US 4600280 A
Sound is recorded on a motion picture filmstrip (20) by taking periodic samples (15) of an analog signal (13), digitizing each sample in the form of a sixteen-bit binary word (40), (41), (43), and representing each binary word on the filmstrip in the form of a group of bits (8) composed of black dots (26) and transparent spaces (28). Each dot represents a binary ZERO and each space a binary ONE. The groups of binary bits are disposed in a digitized soundtrack (8) on the filmstrip, between the visual frames (50) and the sprocket holes (54), either in lieu of or in addition to the regular analog "variable area" soundtrack (48). On the digitized soundtrack, the groups of bits are arranged in parallel rows (42) which are oriented orthogonally to the direction of elongation of the filmstrip. Each row consists of a group of starting bits (44), followed by three groups of binary bits, for the left (40), right (41) and center ( 43) audio tracks, respectively. Thus each row on the digitized soundtrack represents three samples of three analog audio signals. When the filmstrip is projected, the digitized soundtrack is illuminated with a lamp (102) and the shadow of the digital soundtrack is sensed by a plurality of photocells (100) which provide electrical output signals. These are conveyed to a digital-to-analog converter (110) which reconstitutes the original audio signals, which are then reproduced as audible sounds by loudspeakers (116, 112, etc.) The audio information may be represented by various other arrangements of the groups of binary bits.
1. In a sound-accompanied photographic medium of the type comprising:
a photographic medium comprising a membrane having a plurality of visible photographic representations of respective successive visible scenes thereon,
said photographic medium having an elongated soundtrack containing a plurality of successive rows of digital bits,
said rows being oriented parallel to each other and perpendicular to the direction of elongation of said elongated soundtrack,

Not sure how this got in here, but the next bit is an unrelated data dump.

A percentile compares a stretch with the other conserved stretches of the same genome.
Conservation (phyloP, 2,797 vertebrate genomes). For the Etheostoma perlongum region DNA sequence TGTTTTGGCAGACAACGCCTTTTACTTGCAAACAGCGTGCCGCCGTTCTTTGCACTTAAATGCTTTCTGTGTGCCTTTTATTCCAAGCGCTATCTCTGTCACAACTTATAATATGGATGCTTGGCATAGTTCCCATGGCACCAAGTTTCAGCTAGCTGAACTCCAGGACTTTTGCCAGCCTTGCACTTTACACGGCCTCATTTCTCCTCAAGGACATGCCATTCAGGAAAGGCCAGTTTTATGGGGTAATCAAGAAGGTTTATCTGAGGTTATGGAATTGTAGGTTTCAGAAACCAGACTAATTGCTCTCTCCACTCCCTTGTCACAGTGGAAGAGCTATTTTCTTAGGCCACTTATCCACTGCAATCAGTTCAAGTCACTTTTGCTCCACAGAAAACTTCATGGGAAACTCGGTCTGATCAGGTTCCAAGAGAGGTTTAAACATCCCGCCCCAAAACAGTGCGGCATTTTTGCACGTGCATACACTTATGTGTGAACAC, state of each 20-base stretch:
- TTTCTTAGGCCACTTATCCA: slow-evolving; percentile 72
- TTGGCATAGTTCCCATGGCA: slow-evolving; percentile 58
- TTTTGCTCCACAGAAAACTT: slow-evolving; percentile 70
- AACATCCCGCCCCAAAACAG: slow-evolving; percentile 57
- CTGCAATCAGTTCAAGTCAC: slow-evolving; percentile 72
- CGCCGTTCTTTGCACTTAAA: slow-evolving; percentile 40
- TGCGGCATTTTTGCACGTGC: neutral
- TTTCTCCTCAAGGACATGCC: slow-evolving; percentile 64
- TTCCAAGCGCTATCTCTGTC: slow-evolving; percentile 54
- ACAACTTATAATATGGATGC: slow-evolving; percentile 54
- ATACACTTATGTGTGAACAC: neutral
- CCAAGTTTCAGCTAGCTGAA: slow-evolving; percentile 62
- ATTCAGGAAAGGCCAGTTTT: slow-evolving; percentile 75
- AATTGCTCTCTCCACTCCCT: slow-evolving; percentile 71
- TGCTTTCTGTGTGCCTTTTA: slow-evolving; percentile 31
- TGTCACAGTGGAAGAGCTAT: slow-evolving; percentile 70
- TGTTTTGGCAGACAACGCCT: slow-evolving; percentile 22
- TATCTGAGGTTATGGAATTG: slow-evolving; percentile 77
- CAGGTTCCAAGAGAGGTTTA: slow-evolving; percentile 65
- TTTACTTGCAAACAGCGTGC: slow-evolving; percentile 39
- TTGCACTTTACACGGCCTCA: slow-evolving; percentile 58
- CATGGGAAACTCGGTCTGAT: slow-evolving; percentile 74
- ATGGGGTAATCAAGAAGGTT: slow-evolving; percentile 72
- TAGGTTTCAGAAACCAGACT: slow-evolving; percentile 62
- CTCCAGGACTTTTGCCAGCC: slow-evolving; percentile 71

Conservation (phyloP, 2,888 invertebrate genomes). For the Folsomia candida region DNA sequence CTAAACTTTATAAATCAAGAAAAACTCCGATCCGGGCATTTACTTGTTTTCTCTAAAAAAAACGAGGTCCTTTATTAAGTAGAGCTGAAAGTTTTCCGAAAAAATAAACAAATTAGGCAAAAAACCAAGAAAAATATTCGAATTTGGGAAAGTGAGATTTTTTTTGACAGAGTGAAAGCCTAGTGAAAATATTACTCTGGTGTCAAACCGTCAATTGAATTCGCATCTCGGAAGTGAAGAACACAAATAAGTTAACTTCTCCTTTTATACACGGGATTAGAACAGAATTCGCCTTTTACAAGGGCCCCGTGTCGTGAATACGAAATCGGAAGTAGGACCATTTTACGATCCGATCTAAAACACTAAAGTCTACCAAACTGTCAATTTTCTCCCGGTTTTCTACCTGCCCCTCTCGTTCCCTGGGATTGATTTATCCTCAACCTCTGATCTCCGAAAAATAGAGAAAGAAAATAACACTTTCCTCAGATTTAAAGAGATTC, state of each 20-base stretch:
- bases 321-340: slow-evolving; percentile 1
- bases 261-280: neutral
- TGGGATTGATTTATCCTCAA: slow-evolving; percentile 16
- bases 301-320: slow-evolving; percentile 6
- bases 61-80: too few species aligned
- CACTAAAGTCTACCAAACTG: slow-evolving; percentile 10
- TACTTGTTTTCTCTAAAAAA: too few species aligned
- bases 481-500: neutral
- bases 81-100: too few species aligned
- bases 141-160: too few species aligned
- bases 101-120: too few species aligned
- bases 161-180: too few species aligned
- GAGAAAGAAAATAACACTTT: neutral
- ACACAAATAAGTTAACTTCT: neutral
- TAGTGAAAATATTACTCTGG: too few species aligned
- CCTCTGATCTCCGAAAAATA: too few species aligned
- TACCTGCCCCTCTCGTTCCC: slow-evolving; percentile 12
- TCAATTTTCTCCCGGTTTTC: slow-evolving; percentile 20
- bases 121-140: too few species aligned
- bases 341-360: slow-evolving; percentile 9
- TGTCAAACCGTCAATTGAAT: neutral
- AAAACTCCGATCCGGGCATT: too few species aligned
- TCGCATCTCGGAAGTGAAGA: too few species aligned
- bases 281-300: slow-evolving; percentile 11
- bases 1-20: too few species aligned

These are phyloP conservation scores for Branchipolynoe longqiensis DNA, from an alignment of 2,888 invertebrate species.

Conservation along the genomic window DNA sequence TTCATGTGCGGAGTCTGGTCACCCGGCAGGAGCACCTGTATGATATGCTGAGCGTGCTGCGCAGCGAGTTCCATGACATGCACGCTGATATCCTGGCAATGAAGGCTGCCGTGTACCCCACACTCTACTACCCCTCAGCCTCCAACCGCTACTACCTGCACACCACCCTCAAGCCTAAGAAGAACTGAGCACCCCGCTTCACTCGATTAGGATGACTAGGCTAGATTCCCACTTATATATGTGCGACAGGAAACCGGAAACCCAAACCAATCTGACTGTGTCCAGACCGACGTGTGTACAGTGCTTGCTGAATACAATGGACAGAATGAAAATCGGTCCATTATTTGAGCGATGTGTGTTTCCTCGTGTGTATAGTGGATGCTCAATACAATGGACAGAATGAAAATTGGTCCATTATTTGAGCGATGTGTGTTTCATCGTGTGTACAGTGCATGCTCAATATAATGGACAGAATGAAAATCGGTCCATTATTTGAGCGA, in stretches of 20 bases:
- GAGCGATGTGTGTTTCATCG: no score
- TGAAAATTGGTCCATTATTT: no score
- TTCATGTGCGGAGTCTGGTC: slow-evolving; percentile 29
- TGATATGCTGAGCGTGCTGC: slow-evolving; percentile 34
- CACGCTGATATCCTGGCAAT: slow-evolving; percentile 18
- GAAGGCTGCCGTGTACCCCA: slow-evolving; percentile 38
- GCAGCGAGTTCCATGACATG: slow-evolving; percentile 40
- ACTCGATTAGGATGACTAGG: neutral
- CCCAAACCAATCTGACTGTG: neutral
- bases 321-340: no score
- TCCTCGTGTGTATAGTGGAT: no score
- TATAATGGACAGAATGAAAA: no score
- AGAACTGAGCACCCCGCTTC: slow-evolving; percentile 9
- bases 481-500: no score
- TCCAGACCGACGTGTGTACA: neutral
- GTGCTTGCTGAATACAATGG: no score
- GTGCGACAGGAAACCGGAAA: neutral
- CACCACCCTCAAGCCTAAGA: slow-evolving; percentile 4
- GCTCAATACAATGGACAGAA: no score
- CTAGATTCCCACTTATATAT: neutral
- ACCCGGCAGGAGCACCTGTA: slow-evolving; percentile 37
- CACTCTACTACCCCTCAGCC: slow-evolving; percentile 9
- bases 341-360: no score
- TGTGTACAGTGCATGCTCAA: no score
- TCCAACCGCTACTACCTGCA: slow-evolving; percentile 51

each row containing at least one group of binary bits, each group of binary bits representing a digital binary word,
said bits consisting of substantially dark and substantially transparent areas of uniform size and shape with spaces therebetween,
the groups of bits of successive rows representing successive samples of an analog audio signal, and
means for reading said soundtrack, said means comprising a light source on one side of said membrane and a plurality of groups of photocells on the other side of said membrane, each group of photocells corresponding to a respective one of said binary bits, each group comprising at least two photocells.
2. The filmstrip of claim 1 wherein said plurality of groups of photocells are oriented in parallel to said rows of bits on said soundtrack, the number of photocells in each group being at least three.
3. The filmstrip of claim 3 wherein said reading means comprises scanning means for providing output signals representative of the states of said photocells, and means for classifying said output signals comprising a plurality of comparators, each being supplied with said output signals of said scanning means, and each further being supplied with a different reference voltage, each comparator arranged to classify the output signal representative of each photocell as either a binary ONE, binary ZERO, or INDETERMINATE.
4. The invention of claim 3 further including electronic circuit means for ignoring output signals which are classified as INDETERMINATE and for combining signals classified as binary ONE or ZERO in such a manner as to reconstruct the original sounds contained in the soundtrack.
5. An audio-representative medium, comprising:
a film membrane containing a soundtrack thereon, said soundtrack comprising an elongated area on said film membrane,
said elongated area containing a plurality of rows of binary bits, said rows being oriented in a direction perpendicular to the direction of elongation of said elongated area,
the bits in each row being arranged in at least one group, each group of bits in each row being a binary word representing a binary-encoded sample of an analog audio signal, the groups of bits in successive rows respectively representing successive samples of said analog audio signal,
said bits comprising a plurality of spaced uniformly-sized dark and substantially-transparent areas, said dark and said substantially-transparent areas each having a uniform shape and size,